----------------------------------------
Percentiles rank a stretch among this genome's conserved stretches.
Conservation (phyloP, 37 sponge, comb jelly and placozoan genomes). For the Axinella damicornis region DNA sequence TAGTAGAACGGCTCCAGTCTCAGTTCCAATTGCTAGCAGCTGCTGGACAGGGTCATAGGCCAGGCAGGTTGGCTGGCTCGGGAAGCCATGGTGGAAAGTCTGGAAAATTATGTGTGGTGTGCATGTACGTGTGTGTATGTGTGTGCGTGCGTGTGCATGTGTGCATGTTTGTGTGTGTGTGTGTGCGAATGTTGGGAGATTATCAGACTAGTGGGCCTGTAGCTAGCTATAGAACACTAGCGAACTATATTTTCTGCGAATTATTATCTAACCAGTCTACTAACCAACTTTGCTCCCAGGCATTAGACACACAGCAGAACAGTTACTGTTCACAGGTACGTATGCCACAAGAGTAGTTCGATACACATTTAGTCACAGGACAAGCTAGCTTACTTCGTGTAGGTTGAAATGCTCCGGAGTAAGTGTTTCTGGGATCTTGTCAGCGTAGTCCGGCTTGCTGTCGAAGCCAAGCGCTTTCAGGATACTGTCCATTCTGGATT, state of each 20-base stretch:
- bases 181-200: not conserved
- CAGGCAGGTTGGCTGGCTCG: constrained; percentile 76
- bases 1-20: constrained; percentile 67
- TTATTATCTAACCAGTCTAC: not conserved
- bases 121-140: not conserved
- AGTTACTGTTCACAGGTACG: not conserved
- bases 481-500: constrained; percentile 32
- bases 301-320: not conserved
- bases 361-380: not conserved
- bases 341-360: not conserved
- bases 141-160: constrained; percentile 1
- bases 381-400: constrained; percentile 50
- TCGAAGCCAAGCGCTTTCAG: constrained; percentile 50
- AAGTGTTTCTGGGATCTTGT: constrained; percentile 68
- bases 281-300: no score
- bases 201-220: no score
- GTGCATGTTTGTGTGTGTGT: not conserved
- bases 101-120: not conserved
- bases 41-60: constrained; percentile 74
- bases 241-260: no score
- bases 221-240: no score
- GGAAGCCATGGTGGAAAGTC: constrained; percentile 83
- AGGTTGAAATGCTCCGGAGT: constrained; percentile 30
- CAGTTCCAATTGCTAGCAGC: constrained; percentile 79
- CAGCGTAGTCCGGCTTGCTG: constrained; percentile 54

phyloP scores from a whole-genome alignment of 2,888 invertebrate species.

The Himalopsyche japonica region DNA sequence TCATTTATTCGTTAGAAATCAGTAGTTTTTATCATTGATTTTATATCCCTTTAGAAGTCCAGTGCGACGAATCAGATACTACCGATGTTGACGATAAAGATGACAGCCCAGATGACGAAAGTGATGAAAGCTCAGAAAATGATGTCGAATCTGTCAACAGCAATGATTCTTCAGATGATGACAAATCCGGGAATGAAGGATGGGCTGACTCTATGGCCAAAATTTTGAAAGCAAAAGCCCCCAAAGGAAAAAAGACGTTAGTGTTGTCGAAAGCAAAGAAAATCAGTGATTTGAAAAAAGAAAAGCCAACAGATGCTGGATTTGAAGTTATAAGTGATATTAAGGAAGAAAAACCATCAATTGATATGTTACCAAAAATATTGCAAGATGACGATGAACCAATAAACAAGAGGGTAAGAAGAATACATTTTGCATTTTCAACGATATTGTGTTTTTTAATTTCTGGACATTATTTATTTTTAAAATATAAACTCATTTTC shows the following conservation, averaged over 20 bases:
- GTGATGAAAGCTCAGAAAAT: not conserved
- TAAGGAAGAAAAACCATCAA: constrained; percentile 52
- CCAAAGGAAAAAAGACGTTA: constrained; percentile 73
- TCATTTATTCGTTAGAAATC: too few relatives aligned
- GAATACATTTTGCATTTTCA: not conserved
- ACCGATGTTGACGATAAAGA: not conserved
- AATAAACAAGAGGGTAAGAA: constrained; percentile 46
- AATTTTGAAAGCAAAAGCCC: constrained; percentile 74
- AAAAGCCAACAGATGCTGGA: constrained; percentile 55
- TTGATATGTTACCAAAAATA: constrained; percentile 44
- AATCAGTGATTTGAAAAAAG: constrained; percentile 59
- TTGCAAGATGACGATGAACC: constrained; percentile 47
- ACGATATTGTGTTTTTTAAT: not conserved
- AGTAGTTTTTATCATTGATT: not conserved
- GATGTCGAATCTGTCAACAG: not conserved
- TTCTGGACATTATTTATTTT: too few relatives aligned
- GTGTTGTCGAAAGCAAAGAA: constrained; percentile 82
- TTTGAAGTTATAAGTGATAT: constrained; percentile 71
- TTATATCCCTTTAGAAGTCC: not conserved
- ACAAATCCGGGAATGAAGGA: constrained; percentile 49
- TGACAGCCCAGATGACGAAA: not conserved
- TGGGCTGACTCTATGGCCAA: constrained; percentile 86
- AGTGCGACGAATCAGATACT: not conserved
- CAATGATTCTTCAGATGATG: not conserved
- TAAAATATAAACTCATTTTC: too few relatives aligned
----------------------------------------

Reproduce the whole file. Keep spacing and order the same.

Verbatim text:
Percentiles rank a stretch among this genome's conserved stretches.
Conservation (phyloP, 37 sponge, comb jelly and placozoan genomes). For the Axinella damicornis region DNA sequence TAGTAGAACGGCTCCAGTCTCAGTTCCAATTGCTAGCAGCTGCTGGACAGGGTCATAGGCCAGGCAGGTTGGCTGGCTCGGGAAGCCATGGTGGAAAGTCTGGAAAATTATGTGTGGTGTGCATGTACGTGTGTGTATGTGTGTGCGTGCGTGTGCATGTGTGCATGTTTGTGTGTGTGTGTGTGCGAATGTTGGGAGATTATCAGACTAGTGGGCCTGTAGCTAGCTATAGAACACTAGCGAACTATATTTTCTGCGAATTATTATCTAACCAGTCTACTAACCAACTTTGCTCCCAGGCATTAGACACACAGCAGAACAGTTACTGTTCACAGGTACGTATGCCACAAGAGTAGTTCGATACACATTTAGTCACAGGACAAGCTAGCTTACTTCGTGTAGGTTGAAATGCTCCGGAGTAAGTGTTTCTGGGATCTTGTCAGCGTAGTCCGGCTTGCTGTCGAAGCCAAGCGCTTTCAGGATACTGTCCATTCTGGATT, state of each 20-base stretch:
- bases 181-200: not conserved
- CAGGCAGGTTGGCTGGCTCG: constrained; percentile 76
- bases 1-20: constrained; percentile 67
- TTATTATCTAACCAGTCTAC: not conserved
- bases 121-140: not conserved
- AGTTACTGTTCACAGGTACG: not conserved
- bases 481-500: constrained; percentile 32
- bases 301-320: not conserved
- bases 361-380: not conserved
- bases 341-360: not conserved
- bases 141-160: constrained; percentile 1
- bases 381-400: constrained; percentile 50
- TCGAAGCCAAGCGCTTTCAG: constrained; percentile 50
- AAGTGTTTCTGGGATCTTGT: constrained; percentile 68
- bases 281-300: no score
- bases 201-220: no score
- GTGCATGTTTGTGTGTGTGT: not conserved
- bases 101-120: not conserved
- bases 41-60: constrained; percentile 74
- bases 241-260: no score
- bases 221-240: no score
- GGAAGCCATGGTGGAAAGTC: constrained; percentile 83
- AGGTTGAAATGCTCCGGAGT: constrained; percentile 30
- CAGTTCCAATTGCTAGCAGC: constrained; percentile 79
- CAGCGTAGTCCGGCTTGCTG: constrained; percentile 54

phyloP scores from a whole-genome alignment of 2,888 invertebrate species.

The Himalopsyche japonica region DNA sequence TCATTTATTCGTTAGAAATCAGTAGTTTTTATCATTGATTTTATATCCCTTTAGAAGTCCAGTGCGACGAATCAGATACTACCGATGTTGACGATAAAGATGACAGCCCAGATGACGAAAGTGATGAAAGCTCAGAAAATGATGTCGAATCTGTCAACAGCAATGATTCTTCAGATGATGACAAATCCGGGAATGAAGGATGGGCTGACTCTATGGCCAAAATTTTGAAAGCAAAAGCCCCCAAAGGAAAAAAGACGTTAGTGTTGTCGAAAGCAAAGAAAATCAGTGATTTGAAAAAAGAAAAGCCAACAGATGCTGGATTTGAAGTTATAAGTGATATTAAGGAAGAAAAACCATCAATTGATATGTTACCAAAAATATTGCAAGATGACGATGAACCAATAAACAAGAGGGTAAGAAGAATACATTTTGCATTTTCAACGATATTGTGTTTTTTAATTTCTGGACATTATTTATTTTTAAAATATAAACTCATTTTC shows the following conservation, averaged over 20 bases:
- GTGATGAAAGCTCAGAAAAT: not conserved
- TAAGGAAGAAAAACCATCAA: constrained; percentile 52
- CCAAAGGAAAAAAGACGTTA: constrained; percentile 73
- TCATTTATTCGTTAGAAATC: too few relatives aligned
- GAATACATTTTGCATTTTCA: not conserved
- ACCGATGTTGACGATAAAGA: not conserved
- AATAAACAAGAGGGTAAGAA: constrained; percentile 46
- AATTTTGAAAGCAAAAGCCC: constrained; percentile 74
- AAAAGCCAACAGATGCTGGA: constrained; percentile 55
- TTGATATGTTACCAAAAATA: constrained; percentile 44
- AATCAGTGATTTGAAAAAAG: constrained; percentile 59
- TTGCAAGATGACGATGAACC: constrained; percentile 47
- ACGATATTGTGTTTTTTAAT: not conserved
- AGTAGTTTTTATCATTGATT: not conserved
- GATGTCGAATCTGTCAACAG: not conserved
- TTCTGGACATTATTTATTTT: too few relatives aligned
- GTGTTGTCGAAAGCAAAGAA: constrained; percentile 82
- TTTGAAGTTATAAGTGATAT: constrained; percentile 71
- TTATATCCCTTTAGAAGTCC: not conserved
- ACAAATCCGGGAATGAAGGA: constrained; percentile 49
- TGACAGCCCAGATGACGAAA: not conserved
- TGGGCTGACTCTATGGCCAA: constrained; percentile 86
- AGTGCGACGAATCAGATACT: not conserved
- CAATGATTCTTCAGATGATG: not conserved
- TAAAATATAAACTCATTTTC: too few relatives aligned